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Aspiring Workforce study examines social enterprises and workplace know-how

July 25, 2013


The Aspiring Workforce study commissioned by the Mental Health Commission of Canada is divided into four sections. An examination of the first two sections was published in the last issue of Mental Health Notes.This edition of Mental Health Notes will explore the remaining sections: social business environmental scan and mental health know-how in the workplace.

Social Businesses

An environmental scan was conducted to identify social businesses that employ people with mental illness across Canada. It also includes in-depth case studies of six longstanding social businesses.

The environmental scan identified about 100 social businesses operating across the country; many of them concentrated in a select number of provinces and large cities. These businesses hired 1,500 workers in total, mostly on a part-time basis. The businesses were open for trade in the community; had by-laws; were striving for financial sustainability; and had social missions that included hiring or training of persons identified as having a mental illness. (A full list of these businesses is in Appendix G).

The Aspiring Workforce study examines subsidy structure, payment structure and revenues, business type and mandate. Promising practices and challenges are identified and 12 recommendations to policymakers and other stakeholders are included with a goal to seeing social business as a viable employment option for persons with mental health conditions.

Some of the report’s key messages for policymakers include:

  • creating a formal network of social businesses to advance consensus standards and knowledge.
  • the need for public policies to support the dissemination and sustainability of social businesses and enable the full participation of people with mental illness.
  • the need for training and research initiatives to advance best practices in the field.
  • policy analysis to consider the impact of government disability income and other entitlements or pensions on individuals in the business.
  • the need for a conceptual framework to guide the development of social businesses as models of social inclusion.

Workplace Know-How

The Aspiring Workforce project defines “workplace know-how” as the knowledge and skills that people with serious mental illness need for the creation of a working life, including finding and keeping work, and ongoing career and educational development. This section of the report explores the services and resources that are available and those that are needed to ensure job retention and career-building for persons with mental health conditions.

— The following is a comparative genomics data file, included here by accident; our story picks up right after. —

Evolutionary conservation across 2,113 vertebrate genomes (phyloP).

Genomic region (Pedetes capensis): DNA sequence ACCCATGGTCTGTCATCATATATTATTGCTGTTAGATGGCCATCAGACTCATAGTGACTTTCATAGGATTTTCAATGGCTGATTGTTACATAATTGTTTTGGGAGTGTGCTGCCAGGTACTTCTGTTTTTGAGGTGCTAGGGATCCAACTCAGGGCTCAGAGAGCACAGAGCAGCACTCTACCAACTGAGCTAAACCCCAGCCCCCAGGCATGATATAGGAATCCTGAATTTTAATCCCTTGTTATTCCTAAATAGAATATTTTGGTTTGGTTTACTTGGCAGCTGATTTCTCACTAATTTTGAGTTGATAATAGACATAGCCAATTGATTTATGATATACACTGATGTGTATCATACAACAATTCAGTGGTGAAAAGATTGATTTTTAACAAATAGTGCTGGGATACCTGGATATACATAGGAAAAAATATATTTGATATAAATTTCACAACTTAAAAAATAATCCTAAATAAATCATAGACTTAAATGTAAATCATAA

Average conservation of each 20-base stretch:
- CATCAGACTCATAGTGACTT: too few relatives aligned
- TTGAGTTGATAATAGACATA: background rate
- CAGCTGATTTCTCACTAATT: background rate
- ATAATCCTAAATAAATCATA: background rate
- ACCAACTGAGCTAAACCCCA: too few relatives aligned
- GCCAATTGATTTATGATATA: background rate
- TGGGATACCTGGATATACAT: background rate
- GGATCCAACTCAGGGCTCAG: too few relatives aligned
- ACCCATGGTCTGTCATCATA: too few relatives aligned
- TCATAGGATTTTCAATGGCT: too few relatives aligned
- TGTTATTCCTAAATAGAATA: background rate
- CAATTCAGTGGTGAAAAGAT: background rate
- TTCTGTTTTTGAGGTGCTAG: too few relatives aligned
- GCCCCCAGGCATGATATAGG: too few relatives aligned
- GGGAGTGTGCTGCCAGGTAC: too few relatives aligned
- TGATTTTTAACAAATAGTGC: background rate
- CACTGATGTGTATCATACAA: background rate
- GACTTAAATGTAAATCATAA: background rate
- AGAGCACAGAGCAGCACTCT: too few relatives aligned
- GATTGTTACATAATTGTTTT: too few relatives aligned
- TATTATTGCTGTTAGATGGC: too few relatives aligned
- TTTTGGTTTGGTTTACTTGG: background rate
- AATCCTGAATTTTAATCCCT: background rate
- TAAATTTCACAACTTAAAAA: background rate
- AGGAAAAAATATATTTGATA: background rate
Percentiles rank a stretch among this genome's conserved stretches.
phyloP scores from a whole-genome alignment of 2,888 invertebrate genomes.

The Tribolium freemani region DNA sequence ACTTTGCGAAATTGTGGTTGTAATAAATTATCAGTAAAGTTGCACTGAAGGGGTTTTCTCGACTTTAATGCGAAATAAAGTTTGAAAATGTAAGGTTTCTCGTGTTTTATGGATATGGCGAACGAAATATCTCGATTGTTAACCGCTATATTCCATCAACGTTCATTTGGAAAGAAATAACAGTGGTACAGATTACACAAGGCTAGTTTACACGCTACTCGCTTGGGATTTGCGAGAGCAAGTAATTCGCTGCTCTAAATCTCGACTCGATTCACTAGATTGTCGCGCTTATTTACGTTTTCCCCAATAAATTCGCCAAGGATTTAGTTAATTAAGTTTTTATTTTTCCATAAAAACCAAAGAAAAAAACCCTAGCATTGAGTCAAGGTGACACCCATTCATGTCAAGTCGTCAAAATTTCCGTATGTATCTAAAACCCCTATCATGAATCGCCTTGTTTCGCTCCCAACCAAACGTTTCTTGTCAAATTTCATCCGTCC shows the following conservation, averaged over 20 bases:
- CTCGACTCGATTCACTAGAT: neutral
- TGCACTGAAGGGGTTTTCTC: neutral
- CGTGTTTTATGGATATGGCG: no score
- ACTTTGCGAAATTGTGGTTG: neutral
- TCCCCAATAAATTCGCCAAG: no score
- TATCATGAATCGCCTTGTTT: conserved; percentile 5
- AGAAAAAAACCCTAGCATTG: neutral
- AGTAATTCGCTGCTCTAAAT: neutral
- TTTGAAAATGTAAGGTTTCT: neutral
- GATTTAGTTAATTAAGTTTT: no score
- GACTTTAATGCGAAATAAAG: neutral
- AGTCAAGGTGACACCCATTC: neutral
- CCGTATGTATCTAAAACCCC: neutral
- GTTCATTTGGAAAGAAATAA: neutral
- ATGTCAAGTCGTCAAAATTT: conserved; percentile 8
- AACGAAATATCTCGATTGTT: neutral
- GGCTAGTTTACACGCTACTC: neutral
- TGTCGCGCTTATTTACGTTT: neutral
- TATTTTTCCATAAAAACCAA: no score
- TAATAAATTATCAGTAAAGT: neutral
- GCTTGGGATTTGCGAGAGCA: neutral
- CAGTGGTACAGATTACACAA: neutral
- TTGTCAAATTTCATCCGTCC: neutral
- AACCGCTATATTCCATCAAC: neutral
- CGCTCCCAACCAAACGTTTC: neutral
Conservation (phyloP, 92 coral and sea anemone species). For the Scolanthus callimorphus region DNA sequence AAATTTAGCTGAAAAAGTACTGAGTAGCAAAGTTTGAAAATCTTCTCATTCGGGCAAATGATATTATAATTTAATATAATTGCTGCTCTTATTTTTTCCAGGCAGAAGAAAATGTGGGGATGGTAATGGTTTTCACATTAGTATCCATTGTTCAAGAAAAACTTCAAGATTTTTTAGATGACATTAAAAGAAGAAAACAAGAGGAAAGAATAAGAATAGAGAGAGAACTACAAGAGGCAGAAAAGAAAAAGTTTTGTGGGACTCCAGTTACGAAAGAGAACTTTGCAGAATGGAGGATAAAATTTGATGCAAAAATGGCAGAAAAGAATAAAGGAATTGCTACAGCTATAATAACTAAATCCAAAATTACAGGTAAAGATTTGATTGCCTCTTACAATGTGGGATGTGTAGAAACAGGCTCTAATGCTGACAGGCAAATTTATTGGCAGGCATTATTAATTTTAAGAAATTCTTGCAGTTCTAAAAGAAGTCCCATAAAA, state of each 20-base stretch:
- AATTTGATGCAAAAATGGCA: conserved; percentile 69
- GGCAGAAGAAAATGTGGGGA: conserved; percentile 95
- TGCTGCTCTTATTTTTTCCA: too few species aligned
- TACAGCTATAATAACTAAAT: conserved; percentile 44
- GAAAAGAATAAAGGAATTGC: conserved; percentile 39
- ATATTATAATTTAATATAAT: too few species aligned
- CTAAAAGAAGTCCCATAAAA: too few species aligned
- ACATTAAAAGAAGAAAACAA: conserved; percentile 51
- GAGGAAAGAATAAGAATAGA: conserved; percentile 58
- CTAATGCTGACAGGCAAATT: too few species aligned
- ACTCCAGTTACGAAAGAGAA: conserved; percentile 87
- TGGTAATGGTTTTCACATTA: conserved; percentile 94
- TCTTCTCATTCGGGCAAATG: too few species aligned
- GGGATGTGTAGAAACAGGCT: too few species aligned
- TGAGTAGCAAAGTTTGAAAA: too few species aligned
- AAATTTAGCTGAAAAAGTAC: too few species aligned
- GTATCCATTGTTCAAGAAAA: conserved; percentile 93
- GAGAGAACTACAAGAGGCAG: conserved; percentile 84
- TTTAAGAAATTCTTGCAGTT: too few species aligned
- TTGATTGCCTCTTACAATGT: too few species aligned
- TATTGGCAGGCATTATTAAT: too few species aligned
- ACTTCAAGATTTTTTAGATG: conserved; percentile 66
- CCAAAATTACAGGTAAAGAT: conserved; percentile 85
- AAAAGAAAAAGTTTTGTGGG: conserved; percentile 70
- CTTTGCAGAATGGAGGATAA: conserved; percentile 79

In addition to a review of literature on the subject, 323 questionnaires were completed by job seekers and those currently employed. Almost 90 percent of the sample reported being in-and-out of work in the last 10 years, with either long (66.7 percent) or short (22.6 percent ) gaps between jobs.  There was a high level of dissatisfaction with their jobs and a general sense that they were at risk of losing their current job.

The study found there were 12 key organizational resources needed to ensure job success and guard against long-term unemployment, including:

  • The ability to self-evaluate strengths and weaknesses and identify what training they need.
  • Self advocacy (knowledge of rights in the workplace).
  • Symptom and illness management (understanding triggers, medication management, self-help strategies, and being aware of available mental health services and supports).
  • And understanding employer (willing to provide work accommodations)
  • Conventional skills (a need for financial literacy and ability to explain long absences for workforce)
  • Career development (60 percent of respondents identified further training as a top need)

See “The Aspiring Workforce: Employment and Income for People with Serious Mental Illness,” available at

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